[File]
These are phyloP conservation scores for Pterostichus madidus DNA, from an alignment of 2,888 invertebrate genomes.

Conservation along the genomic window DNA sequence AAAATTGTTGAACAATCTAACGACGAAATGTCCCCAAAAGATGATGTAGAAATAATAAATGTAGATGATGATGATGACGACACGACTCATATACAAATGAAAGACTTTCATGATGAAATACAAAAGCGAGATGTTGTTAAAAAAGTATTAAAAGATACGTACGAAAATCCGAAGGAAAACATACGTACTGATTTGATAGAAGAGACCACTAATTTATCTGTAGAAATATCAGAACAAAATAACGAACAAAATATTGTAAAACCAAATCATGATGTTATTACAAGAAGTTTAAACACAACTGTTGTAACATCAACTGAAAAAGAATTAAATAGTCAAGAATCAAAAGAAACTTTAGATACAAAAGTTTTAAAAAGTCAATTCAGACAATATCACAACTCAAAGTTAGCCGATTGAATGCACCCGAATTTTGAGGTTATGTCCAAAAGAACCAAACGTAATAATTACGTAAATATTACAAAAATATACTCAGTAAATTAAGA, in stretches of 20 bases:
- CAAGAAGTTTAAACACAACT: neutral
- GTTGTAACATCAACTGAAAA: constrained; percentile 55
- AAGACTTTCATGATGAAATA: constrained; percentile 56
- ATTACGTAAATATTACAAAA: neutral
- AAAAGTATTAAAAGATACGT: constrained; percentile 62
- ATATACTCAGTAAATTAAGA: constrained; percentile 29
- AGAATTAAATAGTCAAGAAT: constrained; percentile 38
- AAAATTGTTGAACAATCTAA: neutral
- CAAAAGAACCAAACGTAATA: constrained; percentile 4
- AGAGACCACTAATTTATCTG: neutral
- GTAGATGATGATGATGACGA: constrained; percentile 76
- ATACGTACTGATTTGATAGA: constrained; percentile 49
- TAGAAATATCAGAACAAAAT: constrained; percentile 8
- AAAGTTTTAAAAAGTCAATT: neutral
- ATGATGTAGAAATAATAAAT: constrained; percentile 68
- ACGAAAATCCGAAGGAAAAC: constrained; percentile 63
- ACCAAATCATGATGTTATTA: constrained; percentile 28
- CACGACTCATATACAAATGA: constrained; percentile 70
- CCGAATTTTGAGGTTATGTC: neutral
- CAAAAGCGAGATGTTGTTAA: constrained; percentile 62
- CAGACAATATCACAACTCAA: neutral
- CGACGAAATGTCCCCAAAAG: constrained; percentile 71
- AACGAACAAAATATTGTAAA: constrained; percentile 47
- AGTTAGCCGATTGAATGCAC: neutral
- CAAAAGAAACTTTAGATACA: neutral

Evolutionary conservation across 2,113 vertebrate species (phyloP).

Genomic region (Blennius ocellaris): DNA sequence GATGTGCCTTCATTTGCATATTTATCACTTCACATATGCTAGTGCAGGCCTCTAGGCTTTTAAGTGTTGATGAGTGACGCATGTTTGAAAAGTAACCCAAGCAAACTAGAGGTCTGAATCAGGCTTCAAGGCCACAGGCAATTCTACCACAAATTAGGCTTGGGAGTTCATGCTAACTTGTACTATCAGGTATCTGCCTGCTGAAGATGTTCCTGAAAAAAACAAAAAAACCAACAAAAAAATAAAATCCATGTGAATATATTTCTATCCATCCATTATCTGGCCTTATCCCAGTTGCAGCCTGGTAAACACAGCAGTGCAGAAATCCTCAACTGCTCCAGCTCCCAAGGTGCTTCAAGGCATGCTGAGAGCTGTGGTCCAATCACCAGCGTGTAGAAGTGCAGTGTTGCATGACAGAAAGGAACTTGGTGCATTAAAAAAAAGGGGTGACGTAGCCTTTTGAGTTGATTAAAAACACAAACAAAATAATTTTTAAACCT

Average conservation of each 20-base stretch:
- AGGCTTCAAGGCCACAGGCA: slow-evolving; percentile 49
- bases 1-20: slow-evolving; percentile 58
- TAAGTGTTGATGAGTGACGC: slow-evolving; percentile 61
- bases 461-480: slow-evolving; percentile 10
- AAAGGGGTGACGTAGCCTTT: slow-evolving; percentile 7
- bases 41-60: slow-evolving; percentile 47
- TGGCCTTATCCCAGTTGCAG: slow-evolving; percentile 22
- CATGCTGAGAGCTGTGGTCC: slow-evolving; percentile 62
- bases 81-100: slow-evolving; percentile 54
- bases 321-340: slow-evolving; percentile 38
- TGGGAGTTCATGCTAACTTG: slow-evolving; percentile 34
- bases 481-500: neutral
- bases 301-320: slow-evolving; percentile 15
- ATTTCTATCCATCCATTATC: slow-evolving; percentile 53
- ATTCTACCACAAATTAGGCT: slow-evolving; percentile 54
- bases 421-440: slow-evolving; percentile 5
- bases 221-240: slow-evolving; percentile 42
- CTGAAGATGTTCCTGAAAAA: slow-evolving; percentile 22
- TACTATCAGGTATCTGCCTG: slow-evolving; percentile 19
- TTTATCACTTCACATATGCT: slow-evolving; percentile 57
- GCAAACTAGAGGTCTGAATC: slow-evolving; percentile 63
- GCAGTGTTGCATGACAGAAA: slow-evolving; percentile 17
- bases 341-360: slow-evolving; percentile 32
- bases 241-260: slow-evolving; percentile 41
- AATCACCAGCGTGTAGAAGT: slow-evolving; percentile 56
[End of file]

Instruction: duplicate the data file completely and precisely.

These are phyloP conservation scores for Pterostichus madidus DNA, from an alignment of 2,888 invertebrate genomes.

Conservation along the genomic window DNA sequence AAAATTGTTGAACAATCTAACGACGAAATGTCCCCAAAAGATGATGTAGAAATAATAAATGTAGATGATGATGATGACGACACGACTCATATACAAATGAAAGACTTTCATGATGAAATACAAAAGCGAGATGTTGTTAAAAAAGTATTAAAAGATACGTACGAAAATCCGAAGGAAAACATACGTACTGATTTGATAGAAGAGACCACTAATTTATCTGTAGAAATATCAGAACAAAATAACGAACAAAATATTGTAAAACCAAATCATGATGTTATTACAAGAAGTTTAAACACAACTGTTGTAACATCAACTGAAAAAGAATTAAATAGTCAAGAATCAAAAGAAACTTTAGATACAAAAGTTTTAAAAAGTCAATTCAGACAATATCACAACTCAAAGTTAGCCGATTGAATGCACCCGAATTTTGAGGTTATGTCCAAAAGAACCAAACGTAATAATTACGTAAATATTACAAAAATATACTCAGTAAATTAAGA, in stretches of 20 bases:
- CAAGAAGTTTAAACACAACT: neutral
- GTTGTAACATCAACTGAAAA: constrained; percentile 55
- AAGACTTTCATGATGAAATA: constrained; percentile 56
- ATTACGTAAATATTACAAAA: neutral
- AAAAGTATTAAAAGATACGT: constrained; percentile 62
- ATATACTCAGTAAATTAAGA: constrained; percentile 29
- AGAATTAAATAGTCAAGAAT: constrained; percentile 38
- AAAATTGTTGAACAATCTAA: neutral
- CAAAAGAACCAAACGTAATA: constrained; percentile 4
- AGAGACCACTAATTTATCTG: neutral
- GTAGATGATGATGATGACGA: constrained; percentile 76
- ATACGTACTGATTTGATAGA: constrained; percentile 49
- TAGAAATATCAGAACAAAAT: constrained; percentile 8
- AAAGTTTTAAAAAGTCAATT: neutral
- ATGATGTAGAAATAATAAAT: constrained; percentile 68
- ACGAAAATCCGAAGGAAAAC: constrained; percentile 63
- ACCAAATCATGATGTTATTA: constrained; percentile 28
- CACGACTCATATACAAATGA: constrained; percentile 70
- CCGAATTTTGAGGTTATGTC: neutral
- CAAAAGCGAGATGTTGTTAA: constrained; percentile 62
- CAGACAATATCACAACTCAA: neutral
- CGACGAAATGTCCCCAAAAG: constrained; percentile 71
- AACGAACAAAATATTGTAAA: constrained; percentile 47
- AGTTAGCCGATTGAATGCAC: neutral
- CAAAAGAAACTTTAGATACA: neutral

Evolutionary conservation across 2,113 vertebrate species (phyloP).

Genomic region (Blennius ocellaris): DNA sequence GATGTGCCTTCATTTGCATATTTATCACTTCACATATGCTAGTGCAGGCCTCTAGGCTTTTAAGTGTTGATGAGTGACGCATGTTTGAAAAGTAACCCAAGCAAACTAGAGGTCTGAATCAGGCTTCAAGGCCACAGGCAATTCTACCACAAATTAGGCTTGGGAGTTCATGCTAACTTGTACTATCAGGTATCTGCCTGCTGAAGATGTTCCTGAAAAAAACAAAAAAACCAACAAAAAAATAAAATCCATGTGAATATATTTCTATCCATCCATTATCTGGCCTTATCCCAGTTGCAGCCTGGTAAACACAGCAGTGCAGAAATCCTCAACTGCTCCAGCTCCCAAGGTGCTTCAAGGCATGCTGAGAGCTGTGGTCCAATCACCAGCGTGTAGAAGTGCAGTGTTGCATGACAGAAAGGAACTTGGTGCATTAAAAAAAAGGGGTGACGTAGCCTTTTGAGTTGATTAAAAACACAAACAAAATAATTTTTAAACCT

Average conservation of each 20-base stretch:
- AGGCTTCAAGGCCACAGGCA: slow-evolving; percentile 49
- bases 1-20: slow-evolving; percentile 58
- TAAGTGTTGATGAGTGACGC: slow-evolving; percentile 61
- bases 461-480: slow-evolving; percentile 10
- AAAGGGGTGACGTAGCCTTT: slow-evolving; percentile 7
- bases 41-60: slow-evolving; percentile 47
- TGGCCTTATCCCAGTTGCAG: slow-evolving; percentile 22
- CATGCTGAGAGCTGTGGTCC: slow-evolving; percentile 62
- bases 81-100: slow-evolving; percentile 54
- bases 321-340: slow-evolving; percentile 38
- TGGGAGTTCATGCTAACTTG: slow-evolving; percentile 34
- bases 481-500: neutral
- bases 301-320: slow-evolving; percentile 15
- ATTTCTATCCATCCATTATC: slow-evolving; percentile 53
- ATTCTACCACAAATTAGGCT: slow-evolving; percentile 54
- bases 421-440: slow-evolving; percentile 5
- bases 221-240: slow-evolving; percentile 42
- CTGAAGATGTTCCTGAAAAA: slow-evolving; percentile 22
- TACTATCAGGTATCTGCCTG: slow-evolving; percentile 19
- TTTATCACTTCACATATGCT: slow-evolving; percentile 57
- GCAAACTAGAGGTCTGAATC: slow-evolving; percentile 63
- GCAGTGTTGCATGACAGAAA: slow-evolving; percentile 17
- bases 341-360: slow-evolving; percentile 32
- bases 241-260: slow-evolving; percentile 41
- AATCACCAGCGTGTAGAAGT: slow-evolving; percentile 56